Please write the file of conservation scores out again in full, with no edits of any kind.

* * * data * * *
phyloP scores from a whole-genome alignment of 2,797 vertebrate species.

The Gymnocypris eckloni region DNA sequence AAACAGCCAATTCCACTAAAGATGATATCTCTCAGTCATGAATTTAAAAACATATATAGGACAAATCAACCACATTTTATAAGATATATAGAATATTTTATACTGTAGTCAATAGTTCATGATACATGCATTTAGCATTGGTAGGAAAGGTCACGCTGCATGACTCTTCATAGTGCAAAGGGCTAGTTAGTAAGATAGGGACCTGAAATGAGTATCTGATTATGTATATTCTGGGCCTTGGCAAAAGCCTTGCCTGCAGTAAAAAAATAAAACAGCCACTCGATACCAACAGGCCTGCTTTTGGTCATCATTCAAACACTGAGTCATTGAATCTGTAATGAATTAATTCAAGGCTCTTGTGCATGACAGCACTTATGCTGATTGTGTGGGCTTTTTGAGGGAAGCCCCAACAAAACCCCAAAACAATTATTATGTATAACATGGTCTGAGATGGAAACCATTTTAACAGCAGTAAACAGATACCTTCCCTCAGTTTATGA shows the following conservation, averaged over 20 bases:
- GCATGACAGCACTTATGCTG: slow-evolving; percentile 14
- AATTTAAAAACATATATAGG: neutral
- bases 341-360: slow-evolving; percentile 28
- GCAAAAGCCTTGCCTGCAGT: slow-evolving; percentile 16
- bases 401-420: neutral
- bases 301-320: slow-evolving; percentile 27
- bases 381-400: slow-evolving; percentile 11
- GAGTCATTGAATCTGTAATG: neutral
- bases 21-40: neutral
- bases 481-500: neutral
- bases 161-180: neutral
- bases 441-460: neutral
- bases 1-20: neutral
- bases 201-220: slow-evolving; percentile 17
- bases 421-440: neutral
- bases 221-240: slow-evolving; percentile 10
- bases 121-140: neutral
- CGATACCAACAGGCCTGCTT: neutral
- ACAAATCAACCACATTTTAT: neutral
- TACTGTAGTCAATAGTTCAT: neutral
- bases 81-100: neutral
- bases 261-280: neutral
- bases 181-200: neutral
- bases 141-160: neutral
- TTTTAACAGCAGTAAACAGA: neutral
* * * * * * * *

phyloP scores from a whole-genome alignment of 2,797 vertebrate species.

The Gymnocypris eckloni region DNA sequence AAACAGCCAATTCCACTAAAGATGATATCTCTCAGTCATGAATTTAAAAACATATATAGGACAAATCAACCACATTTTATAAGATATATAGAATATTTTATACTGTAGTCAATAGTTCATGATACATGCATTTAGCATTGGTAGGAAAGGTCACGCTGCATGACTCTTCATAGTGCAAAGGGCTAGTTAGTAAGATAGGGACCTGAAATGAGTATCTGATTATGTATATTCTGGGCCTTGGCAAAAGCCTTGCCTGCAGTAAAAAAATAAAACAGCCACTCGATACCAACAGGCCTGCTTTTGGTCATCATTCAAACACTGAGTCATTGAATCTGTAATGAATTAATTCAAGGCTCTTGTGCATGACAGCACTTATGCTGATTGTGTGGGCTTTTTGAGGGAAGCCCCAACAAAACCCCAAAACAATTATTATGTATAACATGGTCTGAGATGGAAACCATTTTAACAGCAGTAAACAGATACCTTCCCTCAGTTTATGA shows the following conservation, averaged over 20 bases:
- GCATGACAGCACTTATGCTG: slow-evolving; percentile 14
- AATTTAAAAACATATATAGG: neutral
- bases 341-360: slow-evolving; percentile 28
- GCAAAAGCCTTGCCTGCAGT: slow-evolving; percentile 16
- bases 401-420: neutral
- bases 301-320: slow-evolving; percentile 27
- bases 381-400: slow-evolving; percentile 11
- GAGTCATTGAATCTGTAATG: neutral
- bases 21-40: neutral
- bases 481-500: neutral
- bases 161-180: neutral
- bases 441-460: neutral
- bases 1-20: neutral
- bases 201-220: slow-evolving; percentile 17
- bases 421-440: neutral
- bases 221-240: slow-evolving; percentile 10
- bases 121-140: neutral
- CGATACCAACAGGCCTGCTT: neutral
- ACAAATCAACCACATTTTAT: neutral
- TACTGTAGTCAATAGTTCAT: neutral
- bases 81-100: neutral
- bases 261-280: neutral
- bases 181-200: neutral
- bases 141-160: neutral
- TTTTAACAGCAGTAAACAGA: neutral